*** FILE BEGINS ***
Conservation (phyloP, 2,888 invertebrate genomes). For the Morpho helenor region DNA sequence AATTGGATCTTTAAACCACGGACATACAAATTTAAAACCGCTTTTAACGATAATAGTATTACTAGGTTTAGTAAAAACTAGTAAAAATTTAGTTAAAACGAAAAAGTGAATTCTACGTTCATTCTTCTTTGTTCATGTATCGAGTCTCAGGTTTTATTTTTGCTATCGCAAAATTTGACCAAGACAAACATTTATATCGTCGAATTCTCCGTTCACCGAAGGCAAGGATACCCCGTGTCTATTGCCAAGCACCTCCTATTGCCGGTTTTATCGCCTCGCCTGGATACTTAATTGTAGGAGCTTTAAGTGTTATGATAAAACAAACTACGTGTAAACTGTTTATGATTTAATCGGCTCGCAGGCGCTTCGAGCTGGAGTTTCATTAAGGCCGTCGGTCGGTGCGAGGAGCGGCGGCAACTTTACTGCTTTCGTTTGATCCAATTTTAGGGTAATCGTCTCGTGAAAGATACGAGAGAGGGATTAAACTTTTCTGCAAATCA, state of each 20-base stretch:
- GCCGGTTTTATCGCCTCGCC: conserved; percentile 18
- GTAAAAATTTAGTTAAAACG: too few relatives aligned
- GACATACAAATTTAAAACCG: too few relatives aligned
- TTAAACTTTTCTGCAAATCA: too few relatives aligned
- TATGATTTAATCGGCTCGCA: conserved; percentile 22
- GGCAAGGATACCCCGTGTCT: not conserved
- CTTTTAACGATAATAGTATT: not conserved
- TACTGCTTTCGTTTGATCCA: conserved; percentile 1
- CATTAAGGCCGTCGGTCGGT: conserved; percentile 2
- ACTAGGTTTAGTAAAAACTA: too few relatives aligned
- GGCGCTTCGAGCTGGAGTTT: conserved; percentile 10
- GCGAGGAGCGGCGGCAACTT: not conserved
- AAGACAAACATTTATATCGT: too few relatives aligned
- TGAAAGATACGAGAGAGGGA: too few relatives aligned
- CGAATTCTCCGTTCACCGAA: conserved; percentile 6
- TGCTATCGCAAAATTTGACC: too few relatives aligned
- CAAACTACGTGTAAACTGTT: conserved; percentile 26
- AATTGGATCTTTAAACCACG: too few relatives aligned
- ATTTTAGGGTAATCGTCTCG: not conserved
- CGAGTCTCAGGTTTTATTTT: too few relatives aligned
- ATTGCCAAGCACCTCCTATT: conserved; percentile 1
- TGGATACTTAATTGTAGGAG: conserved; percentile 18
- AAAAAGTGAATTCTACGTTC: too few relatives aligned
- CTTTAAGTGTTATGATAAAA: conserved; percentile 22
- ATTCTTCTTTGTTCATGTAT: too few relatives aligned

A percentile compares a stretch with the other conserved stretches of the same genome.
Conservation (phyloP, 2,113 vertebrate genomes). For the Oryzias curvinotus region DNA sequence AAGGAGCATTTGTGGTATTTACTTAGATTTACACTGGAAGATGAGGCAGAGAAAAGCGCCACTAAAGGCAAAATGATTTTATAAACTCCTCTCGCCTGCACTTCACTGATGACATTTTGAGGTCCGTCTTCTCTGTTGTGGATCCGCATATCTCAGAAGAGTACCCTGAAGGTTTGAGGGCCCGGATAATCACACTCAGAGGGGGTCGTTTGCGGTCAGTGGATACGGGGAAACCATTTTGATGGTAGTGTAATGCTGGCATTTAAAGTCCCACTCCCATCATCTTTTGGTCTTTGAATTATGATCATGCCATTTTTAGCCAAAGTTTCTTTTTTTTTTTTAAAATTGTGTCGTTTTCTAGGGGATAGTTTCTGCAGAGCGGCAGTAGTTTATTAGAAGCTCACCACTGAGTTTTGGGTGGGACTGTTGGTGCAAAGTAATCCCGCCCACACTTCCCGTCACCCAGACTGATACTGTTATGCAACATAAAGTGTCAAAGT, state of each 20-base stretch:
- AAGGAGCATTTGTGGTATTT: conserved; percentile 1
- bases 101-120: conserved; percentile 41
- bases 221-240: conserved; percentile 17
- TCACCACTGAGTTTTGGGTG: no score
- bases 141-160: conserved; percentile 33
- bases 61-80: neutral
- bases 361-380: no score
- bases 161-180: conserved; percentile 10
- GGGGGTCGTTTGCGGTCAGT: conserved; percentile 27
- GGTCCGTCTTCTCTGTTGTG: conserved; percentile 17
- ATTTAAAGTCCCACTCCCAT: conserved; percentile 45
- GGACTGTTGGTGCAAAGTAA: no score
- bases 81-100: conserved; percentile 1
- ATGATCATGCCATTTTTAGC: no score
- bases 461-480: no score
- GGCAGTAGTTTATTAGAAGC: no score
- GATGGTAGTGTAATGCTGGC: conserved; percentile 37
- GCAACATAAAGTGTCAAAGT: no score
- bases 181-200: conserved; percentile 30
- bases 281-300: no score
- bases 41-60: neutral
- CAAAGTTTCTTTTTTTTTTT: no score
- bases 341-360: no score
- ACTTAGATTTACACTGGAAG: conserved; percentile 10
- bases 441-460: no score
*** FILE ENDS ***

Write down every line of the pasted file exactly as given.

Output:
Conservation (phyloP, 2,888 invertebrate genomes). For the Morpho helenor region DNA sequence AATTGGATCTTTAAACCACGGACATACAAATTTAAAACCGCTTTTAACGATAATAGTATTACTAGGTTTAGTAAAAACTAGTAAAAATTTAGTTAAAACGAAAAAGTGAATTCTACGTTCATTCTTCTTTGTTCATGTATCGAGTCTCAGGTTTTATTTTTGCTATCGCAAAATTTGACCAAGACAAACATTTATATCGTCGAATTCTCCGTTCACCGAAGGCAAGGATACCCCGTGTCTATTGCCAAGCACCTCCTATTGCCGGTTTTATCGCCTCGCCTGGATACTTAATTGTAGGAGCTTTAAGTGTTATGATAAAACAAACTACGTGTAAACTGTTTATGATTTAATCGGCTCGCAGGCGCTTCGAGCTGGAGTTTCATTAAGGCCGTCGGTCGGTGCGAGGAGCGGCGGCAACTTTACTGCTTTCGTTTGATCCAATTTTAGGGTAATCGTCTCGTGAAAGATACGAGAGAGGGATTAAACTTTTCTGCAAATCA, state of each 20-base stretch:
- GCCGGTTTTATCGCCTCGCC: conserved; percentile 18
- GTAAAAATTTAGTTAAAACG: too few relatives aligned
- GACATACAAATTTAAAACCG: too few relatives aligned
- TTAAACTTTTCTGCAAATCA: too few relatives aligned
- TATGATTTAATCGGCTCGCA: conserved; percentile 22
- GGCAAGGATACCCCGTGTCT: not conserved
- CTTTTAACGATAATAGTATT: not conserved
- TACTGCTTTCGTTTGATCCA: conserved; percentile 1
- CATTAAGGCCGTCGGTCGGT: conserved; percentile 2
- ACTAGGTTTAGTAAAAACTA: too few relatives aligned
- GGCGCTTCGAGCTGGAGTTT: conserved; percentile 10
- GCGAGGAGCGGCGGCAACTT: not conserved
- AAGACAAACATTTATATCGT: too few relatives aligned
- TGAAAGATACGAGAGAGGGA: too few relatives aligned
- CGAATTCTCCGTTCACCGAA: conserved; percentile 6
- TGCTATCGCAAAATTTGACC: too few relatives aligned
- CAAACTACGTGTAAACTGTT: conserved; percentile 26
- AATTGGATCTTTAAACCACG: too few relatives aligned
- ATTTTAGGGTAATCGTCTCG: not conserved
- CGAGTCTCAGGTTTTATTTT: too few relatives aligned
- ATTGCCAAGCACCTCCTATT: conserved; percentile 1
- TGGATACTTAATTGTAGGAG: conserved; percentile 18
- AAAAAGTGAATTCTACGTTC: too few relatives aligned
- CTTTAAGTGTTATGATAAAA: conserved; percentile 22
- ATTCTTCTTTGTTCATGTAT: too few relatives aligned

A percentile compares a stretch with the other conserved stretches of the same genome.
Conservation (phyloP, 2,113 vertebrate genomes). For the Oryzias curvinotus region DNA sequence AAGGAGCATTTGTGGTATTTACTTAGATTTACACTGGAAGATGAGGCAGAGAAAAGCGCCACTAAAGGCAAAATGATTTTATAAACTCCTCTCGCCTGCACTTCACTGATGACATTTTGAGGTCCGTCTTCTCTGTTGTGGATCCGCATATCTCAGAAGAGTACCCTGAAGGTTTGAGGGCCCGGATAATCACACTCAGAGGGGGTCGTTTGCGGTCAGTGGATACGGGGAAACCATTTTGATGGTAGTGTAATGCTGGCATTTAAAGTCCCACTCCCATCATCTTTTGGTCTTTGAATTATGATCATGCCATTTTTAGCCAAAGTTTCTTTTTTTTTTTTAAAATTGTGTCGTTTTCTAGGGGATAGTTTCTGCAGAGCGGCAGTAGTTTATTAGAAGCTCACCACTGAGTTTTGGGTGGGACTGTTGGTGCAAAGTAATCCCGCCCACACTTCCCGTCACCCAGACTGATACTGTTATGCAACATAAAGTGTCAAAGT, state of each 20-base stretch:
- AAGGAGCATTTGTGGTATTT: conserved; percentile 1
- bases 101-120: conserved; percentile 41
- bases 221-240: conserved; percentile 17
- TCACCACTGAGTTTTGGGTG: no score
- bases 141-160: conserved; percentile 33
- bases 61-80: neutral
- bases 361-380: no score
- bases 161-180: conserved; percentile 10
- GGGGGTCGTTTGCGGTCAGT: conserved; percentile 27
- GGTCCGTCTTCTCTGTTGTG: conserved; percentile 17
- ATTTAAAGTCCCACTCCCAT: conserved; percentile 45
- GGACTGTTGGTGCAAAGTAA: no score
- bases 81-100: conserved; percentile 1
- ATGATCATGCCATTTTTAGC: no score
- bases 461-480: no score
- GGCAGTAGTTTATTAGAAGC: no score
- GATGGTAGTGTAATGCTGGC: conserved; percentile 37
- GCAACATAAAGTGTCAAAGT: no score
- bases 181-200: conserved; percentile 30
- bases 281-300: no score
- bases 41-60: neutral
- CAAAGTTTCTTTTTTTTTTT: no score
- bases 341-360: no score
- ACTTAGATTTACACTGGAAG: conserved; percentile 10
- bases 441-460: no score